Figure 6: The US government has averaged a 2.5% of GDP deficit since 1900

Far from constituting a burden upon the private sector, the deficit eases the private sector’s financial situation. This is the final piece of the puzzle: what does the government’s deficit do to the non-government sectors? As Figure 7 shows, the government’s red ink becomes the private sector’s black ink: the negative financial equity of the government is, dollar for dollar, the positive financial equity of the private sector.

Figure 7: The government’s red ink is the private sector’s black ink

This can be seen in the initial conditions: the private non-bank sector starts with positive financial equity of 90 (Figure 7), and the banking sector starts with 10 (Figure 2). This positive sum is exactly equal in magnitude to the negative equity of the government sectors: the Treasury starts with plus 100 (Figure 4) and The Fed starts with minus 200 (Figure 3).

What about government debt?

How does government debt—really, government sale of Treasury Bonds—change this picture? It does three things:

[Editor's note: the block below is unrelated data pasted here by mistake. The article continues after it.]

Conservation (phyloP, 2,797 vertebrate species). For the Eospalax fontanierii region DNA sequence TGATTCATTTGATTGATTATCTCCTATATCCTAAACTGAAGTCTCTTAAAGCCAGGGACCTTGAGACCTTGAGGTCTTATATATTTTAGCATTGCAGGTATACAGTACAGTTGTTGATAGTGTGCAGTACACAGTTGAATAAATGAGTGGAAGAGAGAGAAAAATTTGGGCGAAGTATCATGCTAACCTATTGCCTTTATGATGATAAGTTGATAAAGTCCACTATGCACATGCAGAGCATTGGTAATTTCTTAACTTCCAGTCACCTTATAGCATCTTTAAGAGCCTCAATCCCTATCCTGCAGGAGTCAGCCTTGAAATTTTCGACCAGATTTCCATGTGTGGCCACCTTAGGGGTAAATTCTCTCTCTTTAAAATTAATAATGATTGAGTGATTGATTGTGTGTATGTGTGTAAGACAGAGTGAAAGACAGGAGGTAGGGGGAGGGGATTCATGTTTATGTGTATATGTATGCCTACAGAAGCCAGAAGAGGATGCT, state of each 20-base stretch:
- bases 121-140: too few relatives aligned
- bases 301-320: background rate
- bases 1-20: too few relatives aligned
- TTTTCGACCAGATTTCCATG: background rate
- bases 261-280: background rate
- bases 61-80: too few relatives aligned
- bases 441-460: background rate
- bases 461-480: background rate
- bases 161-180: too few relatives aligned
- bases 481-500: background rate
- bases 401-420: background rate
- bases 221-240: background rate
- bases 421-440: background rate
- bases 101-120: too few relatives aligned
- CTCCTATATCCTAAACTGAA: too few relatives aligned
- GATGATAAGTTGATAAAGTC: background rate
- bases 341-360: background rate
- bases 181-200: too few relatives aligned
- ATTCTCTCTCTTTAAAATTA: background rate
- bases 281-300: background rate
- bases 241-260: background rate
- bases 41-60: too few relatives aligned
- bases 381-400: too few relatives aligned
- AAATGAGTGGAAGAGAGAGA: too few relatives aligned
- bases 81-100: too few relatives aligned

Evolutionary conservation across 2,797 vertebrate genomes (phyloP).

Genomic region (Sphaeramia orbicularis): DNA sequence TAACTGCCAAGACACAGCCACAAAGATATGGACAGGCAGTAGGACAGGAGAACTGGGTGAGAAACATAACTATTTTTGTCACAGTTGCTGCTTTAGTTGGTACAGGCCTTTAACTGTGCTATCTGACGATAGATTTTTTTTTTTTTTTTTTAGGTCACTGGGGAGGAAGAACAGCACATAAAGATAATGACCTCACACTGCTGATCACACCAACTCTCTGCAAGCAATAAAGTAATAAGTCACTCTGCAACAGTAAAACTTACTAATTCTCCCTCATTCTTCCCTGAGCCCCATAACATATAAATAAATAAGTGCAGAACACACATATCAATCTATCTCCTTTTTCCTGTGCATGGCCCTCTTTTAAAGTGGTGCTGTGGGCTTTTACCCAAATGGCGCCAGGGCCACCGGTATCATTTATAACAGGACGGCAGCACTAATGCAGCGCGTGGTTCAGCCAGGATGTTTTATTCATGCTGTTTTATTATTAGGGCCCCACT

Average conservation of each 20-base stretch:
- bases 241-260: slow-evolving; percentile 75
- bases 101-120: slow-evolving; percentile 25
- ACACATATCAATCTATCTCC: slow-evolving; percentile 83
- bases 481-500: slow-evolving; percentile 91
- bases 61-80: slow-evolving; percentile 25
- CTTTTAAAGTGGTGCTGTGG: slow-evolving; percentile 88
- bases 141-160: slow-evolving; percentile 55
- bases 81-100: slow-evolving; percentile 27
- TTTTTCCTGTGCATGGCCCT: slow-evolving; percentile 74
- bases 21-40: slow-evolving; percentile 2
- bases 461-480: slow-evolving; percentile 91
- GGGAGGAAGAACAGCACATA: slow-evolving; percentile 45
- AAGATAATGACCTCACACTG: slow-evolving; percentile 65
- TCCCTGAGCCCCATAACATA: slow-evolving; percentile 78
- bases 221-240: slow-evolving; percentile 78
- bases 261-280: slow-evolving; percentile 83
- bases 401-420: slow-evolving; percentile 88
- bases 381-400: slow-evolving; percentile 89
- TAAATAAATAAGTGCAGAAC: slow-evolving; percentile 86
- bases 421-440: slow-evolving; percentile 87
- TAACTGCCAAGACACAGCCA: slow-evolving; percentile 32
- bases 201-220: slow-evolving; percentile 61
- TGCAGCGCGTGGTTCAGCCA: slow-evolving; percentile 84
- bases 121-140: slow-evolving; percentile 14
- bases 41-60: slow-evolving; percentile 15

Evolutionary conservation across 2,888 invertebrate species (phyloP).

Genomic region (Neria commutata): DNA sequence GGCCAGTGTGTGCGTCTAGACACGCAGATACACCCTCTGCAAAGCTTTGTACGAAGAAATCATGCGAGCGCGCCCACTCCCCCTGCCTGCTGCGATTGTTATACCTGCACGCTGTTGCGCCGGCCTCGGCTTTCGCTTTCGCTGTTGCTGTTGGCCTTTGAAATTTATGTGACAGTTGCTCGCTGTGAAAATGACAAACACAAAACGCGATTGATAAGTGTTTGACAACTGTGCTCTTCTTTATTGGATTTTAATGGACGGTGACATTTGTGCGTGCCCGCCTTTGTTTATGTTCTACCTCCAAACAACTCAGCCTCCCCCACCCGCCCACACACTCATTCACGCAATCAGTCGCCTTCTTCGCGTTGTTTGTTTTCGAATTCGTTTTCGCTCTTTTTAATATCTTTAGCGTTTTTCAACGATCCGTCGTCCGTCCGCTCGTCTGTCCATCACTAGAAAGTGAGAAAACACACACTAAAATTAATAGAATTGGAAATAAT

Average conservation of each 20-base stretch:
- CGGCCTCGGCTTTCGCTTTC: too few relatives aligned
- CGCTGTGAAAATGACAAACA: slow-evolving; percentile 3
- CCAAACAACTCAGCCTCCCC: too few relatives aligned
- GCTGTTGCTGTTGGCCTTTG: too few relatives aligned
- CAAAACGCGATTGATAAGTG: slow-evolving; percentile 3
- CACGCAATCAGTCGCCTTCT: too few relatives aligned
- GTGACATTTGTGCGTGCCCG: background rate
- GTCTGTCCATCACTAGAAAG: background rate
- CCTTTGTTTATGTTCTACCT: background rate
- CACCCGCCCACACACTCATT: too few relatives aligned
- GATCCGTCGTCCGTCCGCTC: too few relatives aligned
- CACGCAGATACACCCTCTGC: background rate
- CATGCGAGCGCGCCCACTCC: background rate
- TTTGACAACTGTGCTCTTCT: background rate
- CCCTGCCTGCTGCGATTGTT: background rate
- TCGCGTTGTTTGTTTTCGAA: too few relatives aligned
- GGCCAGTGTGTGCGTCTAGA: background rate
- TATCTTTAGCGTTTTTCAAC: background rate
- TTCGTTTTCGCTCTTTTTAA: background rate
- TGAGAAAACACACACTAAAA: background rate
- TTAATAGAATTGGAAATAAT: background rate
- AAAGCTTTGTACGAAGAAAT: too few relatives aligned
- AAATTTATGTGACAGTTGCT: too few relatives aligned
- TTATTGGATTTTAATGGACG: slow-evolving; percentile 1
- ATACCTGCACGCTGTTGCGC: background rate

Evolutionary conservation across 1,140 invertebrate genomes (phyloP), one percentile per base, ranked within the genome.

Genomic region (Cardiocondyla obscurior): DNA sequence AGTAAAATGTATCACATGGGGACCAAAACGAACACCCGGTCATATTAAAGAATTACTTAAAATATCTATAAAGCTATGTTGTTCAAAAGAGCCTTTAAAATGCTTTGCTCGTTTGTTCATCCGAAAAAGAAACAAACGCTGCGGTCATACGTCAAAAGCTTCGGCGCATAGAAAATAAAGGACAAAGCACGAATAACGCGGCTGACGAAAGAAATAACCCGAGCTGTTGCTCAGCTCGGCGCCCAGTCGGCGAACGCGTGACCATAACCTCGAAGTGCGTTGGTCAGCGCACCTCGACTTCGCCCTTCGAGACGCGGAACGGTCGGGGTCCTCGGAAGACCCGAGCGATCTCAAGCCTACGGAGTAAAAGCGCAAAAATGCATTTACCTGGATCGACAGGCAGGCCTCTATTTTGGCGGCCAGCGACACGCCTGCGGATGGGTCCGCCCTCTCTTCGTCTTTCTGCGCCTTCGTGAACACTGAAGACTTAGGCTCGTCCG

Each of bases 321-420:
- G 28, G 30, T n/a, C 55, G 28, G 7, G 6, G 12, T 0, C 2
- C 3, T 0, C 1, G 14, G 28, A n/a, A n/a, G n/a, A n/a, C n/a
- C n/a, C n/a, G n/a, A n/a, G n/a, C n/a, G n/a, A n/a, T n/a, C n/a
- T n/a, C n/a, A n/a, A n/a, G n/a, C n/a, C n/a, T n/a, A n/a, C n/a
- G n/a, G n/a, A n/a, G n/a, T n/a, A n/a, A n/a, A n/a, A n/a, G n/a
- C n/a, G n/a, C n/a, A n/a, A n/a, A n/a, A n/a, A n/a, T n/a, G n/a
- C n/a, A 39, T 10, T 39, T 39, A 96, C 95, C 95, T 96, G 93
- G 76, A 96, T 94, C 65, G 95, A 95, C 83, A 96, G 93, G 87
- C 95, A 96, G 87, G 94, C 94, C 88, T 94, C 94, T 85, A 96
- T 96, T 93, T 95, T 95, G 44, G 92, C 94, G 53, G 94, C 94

• It lets the government’s account at the Fed—the “Consolidated Revenue Fund”—remain positive, so long as Bond sales are equal to the Deficit plus interest on outstanding bonds;
  • It lets the Federal Reserve maintain non-negative equity, since it has an essentially limitless capacity to buy bonds off the banks in the secondary market. The Asset it accumulates—government bonds—can now match or exceed its liabilities of Reserve accounts and the CRF; and
  • It gives banks an interest income which, customarily, they didn’t earn from Reserves, since—before the Global Financial Crisis—The Fed didn’t pay interest on Reserve balances.

This overall system is shown in Figure 8. The Deficit creates money for the non-bank Private Sector; interest payments on bonds creates money for the Banking Sector, in the form of interest on bonds.

Figure 8: The systemic view of government deficits and bonds

This situation is eminently sustainable, so long as the Deficit enables the expansion of the society’s nonfinancial assets. This can include obvious infrastructure projects like the Muscle Shoals hydroelectric plant that Ford and Edison tried to get the government to build (which it ultimately did), and also an educated and healthy workforce. This is what Edison was alluding to when he said “Humanity and the soil—they are the only real basis of money.”